5 Reasons Why Karnataka Elections Were a Trailer for 2019 Movie

“Whoever wins Karnataka loses India” is an electoral truism that got nixed as Karnataka threw a hung Assembly.

4 min read
Hindi Female

“Whoever wins Karnataka loses India” is an electoral truism that got nixed yesterday (15 May). It used to be almost as robust an indicator as “whoever wins Ohio wins America”. But nobody won Karnataka, thereby depriving us of the polls’ quick-fix predictive ability. By this yardstick then, 2019 is an open game, in uncharted territory!

But here are five key takeaways that have made the Karnataka elections a microcosm of what to expect in the general elections in 2019.


1) Modi Will Be India’s Strongest Political Leader, But His Wave Will Ebb

I know this assertion will outrage Prime Minister Narendra Modi’s fans, but the data points, unmistakably, to a diminishing electoral wave. I shall present only facts, without a single adjective, so even the bhakts (as Modi’s trolling devotees are colloquially called) will find it difficult to pick holes:

  • The prime minister virtually put himself on the Karnataka ballot, campaigning with the same intensity that he showed in 2014 (21 rallies in about a week), and is likely to repeat in 2019. So the weak data points cannot be parked at BS Yeddyurappa’s (BSY’s) doorstep.
  • Despite such a hectic outreach, “Modi’s 104” fell far short of “BSY’s 110” in the wave-less Assembly election of 2008. Can you still call yesterday’s outcome a “Modi wave”?
  • The comparison with Peak Modi, ie data of 2014 Lok Sabha polls, is even more revealing: the Bharatiya Janata Party (BJP’s) vote-share fell by seven percentage points, from 43 percent to 36 percent; also, while Modi had clear lead in about 135 Assembly segments in 2014, he could pull in only 104 yesterday; and the BJP’s absolute votes, despite an increase in the number of first-time voters, fell from 13.3 mn to 13.1 mn (even as the Congress gained from 12.6 mn to 13.8 mn)! Would you still call it a wave?
  • Compared to 2008, BJP’s wins in Bengaluru, thought to be Modi’s die-hard urban constituency, fell from 19 to 11. Wave?

I shall move on without a comment here, to let the facts do their own talking.


2) Congress Will Gain Vote-Share, But Fall Far Short of Majority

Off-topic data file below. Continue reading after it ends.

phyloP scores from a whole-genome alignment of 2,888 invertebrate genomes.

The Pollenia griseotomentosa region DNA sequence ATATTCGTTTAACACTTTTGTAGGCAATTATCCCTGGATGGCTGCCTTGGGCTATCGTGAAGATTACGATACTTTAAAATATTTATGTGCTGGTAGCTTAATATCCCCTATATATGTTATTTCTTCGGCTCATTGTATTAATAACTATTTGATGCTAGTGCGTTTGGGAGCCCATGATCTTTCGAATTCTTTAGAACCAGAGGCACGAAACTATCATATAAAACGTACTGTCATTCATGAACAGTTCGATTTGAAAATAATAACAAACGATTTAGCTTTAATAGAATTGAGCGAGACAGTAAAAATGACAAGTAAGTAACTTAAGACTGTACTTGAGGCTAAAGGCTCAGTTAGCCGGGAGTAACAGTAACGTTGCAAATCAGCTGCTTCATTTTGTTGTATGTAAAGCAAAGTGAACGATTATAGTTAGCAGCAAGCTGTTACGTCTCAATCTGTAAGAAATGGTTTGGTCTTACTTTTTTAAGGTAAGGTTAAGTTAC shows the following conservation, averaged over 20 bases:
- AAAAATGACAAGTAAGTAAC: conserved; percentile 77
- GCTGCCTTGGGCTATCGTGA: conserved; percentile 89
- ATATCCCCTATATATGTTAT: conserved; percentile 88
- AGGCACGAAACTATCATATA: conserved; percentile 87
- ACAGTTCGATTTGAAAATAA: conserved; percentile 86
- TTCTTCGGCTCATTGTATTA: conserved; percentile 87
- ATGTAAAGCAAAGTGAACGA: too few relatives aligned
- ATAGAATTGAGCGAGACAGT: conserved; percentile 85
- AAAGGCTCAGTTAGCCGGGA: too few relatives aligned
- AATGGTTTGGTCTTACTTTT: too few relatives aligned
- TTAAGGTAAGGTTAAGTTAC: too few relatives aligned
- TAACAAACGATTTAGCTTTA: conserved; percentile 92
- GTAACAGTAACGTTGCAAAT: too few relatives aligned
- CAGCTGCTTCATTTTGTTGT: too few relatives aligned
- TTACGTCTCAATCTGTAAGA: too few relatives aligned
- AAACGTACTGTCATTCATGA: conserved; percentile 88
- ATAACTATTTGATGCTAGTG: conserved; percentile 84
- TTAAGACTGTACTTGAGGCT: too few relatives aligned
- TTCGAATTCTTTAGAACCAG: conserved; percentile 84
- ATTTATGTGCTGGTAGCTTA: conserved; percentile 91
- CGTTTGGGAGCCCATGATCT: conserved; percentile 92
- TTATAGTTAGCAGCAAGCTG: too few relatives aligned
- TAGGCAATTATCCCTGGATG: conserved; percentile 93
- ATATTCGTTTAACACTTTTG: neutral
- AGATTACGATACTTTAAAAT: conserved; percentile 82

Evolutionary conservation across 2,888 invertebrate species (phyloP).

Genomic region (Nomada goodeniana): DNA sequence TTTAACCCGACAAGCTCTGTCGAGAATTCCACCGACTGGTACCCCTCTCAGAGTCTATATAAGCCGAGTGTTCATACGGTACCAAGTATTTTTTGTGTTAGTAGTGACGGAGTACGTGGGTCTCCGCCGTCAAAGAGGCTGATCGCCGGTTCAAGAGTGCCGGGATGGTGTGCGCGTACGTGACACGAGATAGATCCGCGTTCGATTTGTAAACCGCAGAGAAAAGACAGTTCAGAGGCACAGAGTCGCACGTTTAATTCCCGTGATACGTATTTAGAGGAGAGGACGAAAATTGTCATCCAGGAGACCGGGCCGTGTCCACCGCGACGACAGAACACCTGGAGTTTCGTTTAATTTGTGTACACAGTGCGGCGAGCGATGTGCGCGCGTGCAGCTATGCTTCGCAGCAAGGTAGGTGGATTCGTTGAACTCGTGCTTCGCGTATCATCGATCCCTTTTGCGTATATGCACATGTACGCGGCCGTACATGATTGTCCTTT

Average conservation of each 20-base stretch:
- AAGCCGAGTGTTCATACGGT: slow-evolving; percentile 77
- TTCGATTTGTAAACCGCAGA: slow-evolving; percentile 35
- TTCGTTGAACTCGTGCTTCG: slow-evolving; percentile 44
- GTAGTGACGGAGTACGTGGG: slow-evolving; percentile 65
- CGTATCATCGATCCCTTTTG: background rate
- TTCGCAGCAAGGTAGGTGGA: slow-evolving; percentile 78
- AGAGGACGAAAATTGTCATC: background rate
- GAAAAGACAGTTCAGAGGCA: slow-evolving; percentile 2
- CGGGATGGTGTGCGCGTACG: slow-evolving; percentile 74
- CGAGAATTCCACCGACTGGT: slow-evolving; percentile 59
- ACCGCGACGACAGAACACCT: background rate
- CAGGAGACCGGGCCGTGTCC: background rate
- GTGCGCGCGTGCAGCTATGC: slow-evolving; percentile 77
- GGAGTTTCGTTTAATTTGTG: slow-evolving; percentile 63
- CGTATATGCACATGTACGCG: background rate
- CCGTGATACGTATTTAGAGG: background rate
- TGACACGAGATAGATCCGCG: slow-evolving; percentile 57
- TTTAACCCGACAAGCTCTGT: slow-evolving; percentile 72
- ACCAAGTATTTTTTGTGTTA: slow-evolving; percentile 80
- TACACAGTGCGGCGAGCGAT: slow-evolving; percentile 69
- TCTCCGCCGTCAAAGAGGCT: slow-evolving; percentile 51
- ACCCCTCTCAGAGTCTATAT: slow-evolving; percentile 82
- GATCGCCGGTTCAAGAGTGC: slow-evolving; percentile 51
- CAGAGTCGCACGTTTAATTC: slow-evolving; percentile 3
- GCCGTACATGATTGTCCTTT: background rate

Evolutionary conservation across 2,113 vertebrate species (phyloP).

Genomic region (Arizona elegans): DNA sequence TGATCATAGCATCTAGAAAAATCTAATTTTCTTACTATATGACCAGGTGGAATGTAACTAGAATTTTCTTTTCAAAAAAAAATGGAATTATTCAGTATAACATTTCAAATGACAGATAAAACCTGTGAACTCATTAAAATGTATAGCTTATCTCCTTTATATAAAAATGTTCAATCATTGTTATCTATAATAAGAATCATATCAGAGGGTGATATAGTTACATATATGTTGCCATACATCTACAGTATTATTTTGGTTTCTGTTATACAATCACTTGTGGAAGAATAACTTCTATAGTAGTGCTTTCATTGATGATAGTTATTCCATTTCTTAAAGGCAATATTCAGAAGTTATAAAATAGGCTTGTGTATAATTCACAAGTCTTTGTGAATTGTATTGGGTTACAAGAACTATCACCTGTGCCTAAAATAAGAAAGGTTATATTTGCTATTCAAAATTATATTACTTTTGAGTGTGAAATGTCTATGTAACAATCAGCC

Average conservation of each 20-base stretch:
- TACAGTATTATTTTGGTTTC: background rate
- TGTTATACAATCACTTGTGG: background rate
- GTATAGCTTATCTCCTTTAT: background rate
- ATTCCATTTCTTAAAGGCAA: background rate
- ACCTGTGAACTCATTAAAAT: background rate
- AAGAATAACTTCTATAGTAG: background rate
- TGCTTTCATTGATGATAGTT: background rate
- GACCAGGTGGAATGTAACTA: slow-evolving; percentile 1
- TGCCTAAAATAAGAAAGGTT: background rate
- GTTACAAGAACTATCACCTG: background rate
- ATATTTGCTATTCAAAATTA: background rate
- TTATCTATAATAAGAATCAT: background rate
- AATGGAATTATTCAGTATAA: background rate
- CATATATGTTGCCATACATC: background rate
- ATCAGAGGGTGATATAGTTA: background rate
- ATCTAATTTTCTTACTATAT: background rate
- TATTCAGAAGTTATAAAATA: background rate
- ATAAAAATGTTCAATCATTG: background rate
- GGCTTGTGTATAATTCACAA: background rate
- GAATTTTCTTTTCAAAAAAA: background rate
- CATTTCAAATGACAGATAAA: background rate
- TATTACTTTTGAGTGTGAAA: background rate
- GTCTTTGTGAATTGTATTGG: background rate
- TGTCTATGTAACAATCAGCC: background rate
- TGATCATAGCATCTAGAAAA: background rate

That’s pretty much what will happen in 2019. The Congress is expected to get more votes in Jammu and Kashmir, Punjab, Haryana, Rajasthan, Gujarat, Maharashtra, Madhya Pradesh, Chhattisgarh, Bihar, Jharkhand, Karnataka, Kerala, Telangana and Assam versus what it notched up in 2014.

But in terms of parliamentary seats, the best it can hope for is a 3-digit number short of 150.

In order to form a government, it will have to do a deal with the regional parties, exactly as it pitched to Kumaraswamy’s Janata Dal (Secular) in Karnataka. Now whether the Congress is in position to lead this coalition, or become the junior partner in it, will depend on how close it manages to get to 150 seats.

3) Modi-Neutral Regional Parties Could Play It Both Ways

A few regional parties in India are “Modi neutral”, ie they can make a deal with either the BJP or the Congress, as is evident from the option Kumaraswamy has in Karnataka.

Other such “equidistant” regional operators are Telangana Rashtriya Samithi (TRS), YSR Congress, Telugu Desam Party (TDP), Shiv Sena, AIADMK, DMK, Janata Dal (United), Indian National Lok Dal, and a clutch of tiny outfits.

These shall have the best shot at being in the Union government, irrespective of whether it is a United Progressive Alliance (UPA) or National Democratic Alliance (NDA) or Third Front-led government that gets formed after 2019. To use a Hindi saying, “paanchon ungliyan ghee main” (all five fingers in the fat; certain gains).


4) Anti-Modi Regional Parties May Get to Play King or King-maker

A few regional parties will find it politically impossible to align behind Modi. These include the Samajwadi Party (SP), Bahujan Samaj Party (BSP), Biju Janata Dal (BJD), the Communists, Rashtriya Janata Dal, Trinamool Congress (TMC), Nationalist Congress Party (NCP) and the AIUDF.

Their best bet would be a United Front like outcome in 1996, where a weak Congress is forced to prop up a regional chieftain-led Union government.

However, if the Congress was to come close to 150, then this gaggle will have to support a Rahul Gandhi-led government. In either option, they could play the King or King-maker. Of course, their default option would be to sit in the Opposition.

5) President Ram Nath Kovind Will Be in Governor Vajubhai Vala’s Shoes

Ultimately, it may boil down to President Ram Nath Kovind having to exercise his discretion in inviting either Narendra Modi or Rahul Gandhi or a regional chieftain to form the government, similar to the options before Governor Vajubhai Vala in Bengaluru. Which precedent will the President prefer? We shall have to wait until May 2019 to get an answer here.

Clearly, what happened in Karnataka yesterday is a trailer of the movie that will play out after the general elections next year.

Enjoy the show!

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